Platypnea or platypnoea is shortness of breath (dyspnea) that is relieved when lying down, and worsens when sitting or standing. It is the opposite of orthopnea.[1] The condition was first described in 1949 and named in 1969.[2]

A related condition, orthodeoxia, describes the clinical finding of low oxygen saturation in the upright position, which improves when lying down.[3]

Platypnea and orthodeoxia can co-exist, and this combination is named platypnea-orthodeoxia syndrome.[4][5] The syndrome is considered extremely rare.[4]



Platypnea is due to either hepatopulmonary syndrome or an anatomical cardiovascular defect increasing positional right-to-left shunting (bloodflow from the right to the left part of the circulatory system) such as a patent foramen ovale. These defects include rare syndromes in which the venous blood from the liver does not pass through the lungs, or if venous blood from the portal circulation reaches the inferior vena cava without passing through the liver (Abernethy malformation, type 1).[citation needed]

Cardiac myxomas located in either the atria or ventricles are another cause of marked platypnea and relief with a change in position. This is due to obstructed blood flow into either left or right-sided circulation, depending on the location of the tumor.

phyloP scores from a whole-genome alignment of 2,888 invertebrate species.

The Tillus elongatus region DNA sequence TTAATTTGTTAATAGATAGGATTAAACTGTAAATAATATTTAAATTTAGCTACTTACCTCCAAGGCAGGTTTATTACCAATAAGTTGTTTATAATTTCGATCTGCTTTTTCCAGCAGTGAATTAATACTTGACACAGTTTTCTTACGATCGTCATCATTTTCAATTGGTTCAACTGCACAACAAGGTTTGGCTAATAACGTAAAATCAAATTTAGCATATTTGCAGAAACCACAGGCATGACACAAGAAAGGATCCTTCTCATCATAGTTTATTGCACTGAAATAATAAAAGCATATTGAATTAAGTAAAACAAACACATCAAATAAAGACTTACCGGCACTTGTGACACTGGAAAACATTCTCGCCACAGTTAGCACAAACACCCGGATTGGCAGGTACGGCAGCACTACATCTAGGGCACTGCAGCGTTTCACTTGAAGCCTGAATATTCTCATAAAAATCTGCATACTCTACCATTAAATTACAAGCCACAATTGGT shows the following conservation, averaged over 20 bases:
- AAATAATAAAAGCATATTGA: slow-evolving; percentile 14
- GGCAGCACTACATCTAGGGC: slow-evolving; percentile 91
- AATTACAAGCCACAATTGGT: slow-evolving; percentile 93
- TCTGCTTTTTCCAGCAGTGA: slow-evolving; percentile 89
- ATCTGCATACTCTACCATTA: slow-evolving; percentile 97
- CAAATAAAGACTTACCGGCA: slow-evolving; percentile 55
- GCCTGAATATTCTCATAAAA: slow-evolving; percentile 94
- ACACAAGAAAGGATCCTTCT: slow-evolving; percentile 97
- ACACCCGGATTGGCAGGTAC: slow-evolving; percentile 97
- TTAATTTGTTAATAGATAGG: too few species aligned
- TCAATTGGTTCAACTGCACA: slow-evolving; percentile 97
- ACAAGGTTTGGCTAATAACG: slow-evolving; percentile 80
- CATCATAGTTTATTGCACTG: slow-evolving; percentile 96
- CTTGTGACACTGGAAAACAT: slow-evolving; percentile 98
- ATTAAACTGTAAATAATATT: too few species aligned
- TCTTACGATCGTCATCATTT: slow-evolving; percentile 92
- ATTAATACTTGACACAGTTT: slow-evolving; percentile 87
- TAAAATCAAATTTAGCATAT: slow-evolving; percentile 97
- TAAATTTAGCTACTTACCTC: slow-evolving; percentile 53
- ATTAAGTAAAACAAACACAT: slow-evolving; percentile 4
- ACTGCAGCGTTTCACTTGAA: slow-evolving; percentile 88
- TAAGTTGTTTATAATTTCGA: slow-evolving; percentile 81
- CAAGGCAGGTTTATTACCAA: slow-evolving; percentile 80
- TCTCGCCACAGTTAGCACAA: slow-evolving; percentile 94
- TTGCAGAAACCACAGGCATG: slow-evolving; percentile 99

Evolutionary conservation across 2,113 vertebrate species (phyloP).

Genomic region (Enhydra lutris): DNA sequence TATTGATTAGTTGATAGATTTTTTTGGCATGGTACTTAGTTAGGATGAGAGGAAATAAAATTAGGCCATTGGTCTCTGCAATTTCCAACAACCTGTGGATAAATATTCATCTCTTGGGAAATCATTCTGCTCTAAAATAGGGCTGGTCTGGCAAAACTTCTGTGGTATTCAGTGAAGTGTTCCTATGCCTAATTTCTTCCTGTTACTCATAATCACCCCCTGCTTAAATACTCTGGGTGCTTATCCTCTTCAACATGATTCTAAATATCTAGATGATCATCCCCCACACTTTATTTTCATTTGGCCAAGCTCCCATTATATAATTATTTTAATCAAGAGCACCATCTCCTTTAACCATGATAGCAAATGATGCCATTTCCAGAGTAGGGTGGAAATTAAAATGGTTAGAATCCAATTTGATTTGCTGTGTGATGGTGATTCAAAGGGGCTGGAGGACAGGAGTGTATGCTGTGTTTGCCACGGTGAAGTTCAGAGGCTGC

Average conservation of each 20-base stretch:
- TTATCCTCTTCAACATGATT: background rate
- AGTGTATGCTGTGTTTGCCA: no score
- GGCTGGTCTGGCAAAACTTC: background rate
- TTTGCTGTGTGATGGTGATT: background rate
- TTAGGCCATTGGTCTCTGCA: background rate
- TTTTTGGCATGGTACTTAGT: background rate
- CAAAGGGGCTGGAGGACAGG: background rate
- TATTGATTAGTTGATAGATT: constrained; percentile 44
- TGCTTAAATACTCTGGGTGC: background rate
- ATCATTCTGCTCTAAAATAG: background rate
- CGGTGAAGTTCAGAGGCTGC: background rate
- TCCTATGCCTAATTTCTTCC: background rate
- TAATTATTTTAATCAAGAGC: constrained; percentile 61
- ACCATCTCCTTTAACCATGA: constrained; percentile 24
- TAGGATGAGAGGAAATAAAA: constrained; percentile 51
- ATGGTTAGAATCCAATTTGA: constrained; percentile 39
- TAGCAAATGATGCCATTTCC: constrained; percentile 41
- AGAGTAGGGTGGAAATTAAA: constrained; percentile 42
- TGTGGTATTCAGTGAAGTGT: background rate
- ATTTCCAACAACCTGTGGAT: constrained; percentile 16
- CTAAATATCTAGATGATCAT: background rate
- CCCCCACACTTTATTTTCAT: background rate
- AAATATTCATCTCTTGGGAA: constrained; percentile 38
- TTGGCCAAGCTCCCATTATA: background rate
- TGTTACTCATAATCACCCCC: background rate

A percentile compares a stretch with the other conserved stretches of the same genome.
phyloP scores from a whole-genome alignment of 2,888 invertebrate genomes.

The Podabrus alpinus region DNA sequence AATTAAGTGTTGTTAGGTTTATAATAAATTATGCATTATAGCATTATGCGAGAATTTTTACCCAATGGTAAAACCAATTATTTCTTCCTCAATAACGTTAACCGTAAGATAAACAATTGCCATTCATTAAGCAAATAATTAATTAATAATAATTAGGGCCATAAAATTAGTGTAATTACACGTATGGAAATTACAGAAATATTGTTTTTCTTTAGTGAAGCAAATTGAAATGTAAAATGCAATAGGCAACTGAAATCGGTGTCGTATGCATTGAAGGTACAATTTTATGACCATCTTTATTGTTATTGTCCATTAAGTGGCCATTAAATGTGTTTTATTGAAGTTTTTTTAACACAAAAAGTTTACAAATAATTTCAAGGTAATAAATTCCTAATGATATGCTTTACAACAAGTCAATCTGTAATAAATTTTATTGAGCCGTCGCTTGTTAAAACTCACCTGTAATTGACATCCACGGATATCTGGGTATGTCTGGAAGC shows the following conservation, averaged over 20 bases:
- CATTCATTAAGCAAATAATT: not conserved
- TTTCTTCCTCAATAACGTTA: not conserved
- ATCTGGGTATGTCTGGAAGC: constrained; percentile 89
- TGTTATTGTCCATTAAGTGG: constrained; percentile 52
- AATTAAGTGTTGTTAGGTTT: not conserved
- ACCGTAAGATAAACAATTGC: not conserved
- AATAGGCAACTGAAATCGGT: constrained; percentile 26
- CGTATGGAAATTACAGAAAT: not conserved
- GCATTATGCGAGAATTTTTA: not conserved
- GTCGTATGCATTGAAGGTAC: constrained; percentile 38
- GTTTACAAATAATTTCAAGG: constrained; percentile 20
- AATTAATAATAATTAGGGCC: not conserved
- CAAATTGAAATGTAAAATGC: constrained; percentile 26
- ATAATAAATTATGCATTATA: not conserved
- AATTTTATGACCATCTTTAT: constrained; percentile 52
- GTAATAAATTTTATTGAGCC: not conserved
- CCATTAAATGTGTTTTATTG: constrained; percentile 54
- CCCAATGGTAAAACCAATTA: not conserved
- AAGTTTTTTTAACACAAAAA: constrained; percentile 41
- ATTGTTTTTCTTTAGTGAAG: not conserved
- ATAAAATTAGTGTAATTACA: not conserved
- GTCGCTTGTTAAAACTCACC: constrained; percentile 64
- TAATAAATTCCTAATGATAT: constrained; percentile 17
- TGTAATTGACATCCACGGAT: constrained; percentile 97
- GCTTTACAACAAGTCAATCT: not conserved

Etymology and pronunciation

The word platypnea uses combining forms of platy- + -pnea, from Greek platus (= flat) and pnoia (=breath). See pronunciation information at dyspnea.

See also


  1. ^ Dorland's Illustrated Medical Dictionary (32 ed.). Elsevier Saunders. 2012. p. 1459. ISBN 978-0-8089-2418-0.
  2. ^ Robin ED, McCauley RF (1997). "An analysis of platypnea-orthodeoxia syndrome including a 'new' therapeutic approach". Chest. 112 (6): 1449–51. doi:10.1378/chest.112.6.1449 . PMID 9404736 .
  3. ^ Dorland's Illustrated Medical Dictionary (32 ed.). Elsevier Saunders. 2012. p. 1337. ISBN 978-0-8089-2418-0.
  4. ^ a b Cheng TO (2002). "Mechanisms of platypnea-orthodeoxia: what causes water to flow uphill?" . Circulation. 105 (6): e47. doi:10.1161/circ.105.6.e47 . PMID 11839642 .
  5. ^ Kubler P, Gibbs H, Garrahy P (2000). "Platypnoea-orthodeoxia syndrome" . Heart. 83 (2): 221–3. doi:10.1136/heart.83.2.221 . PMC 1729301 . PMID 10648502 .


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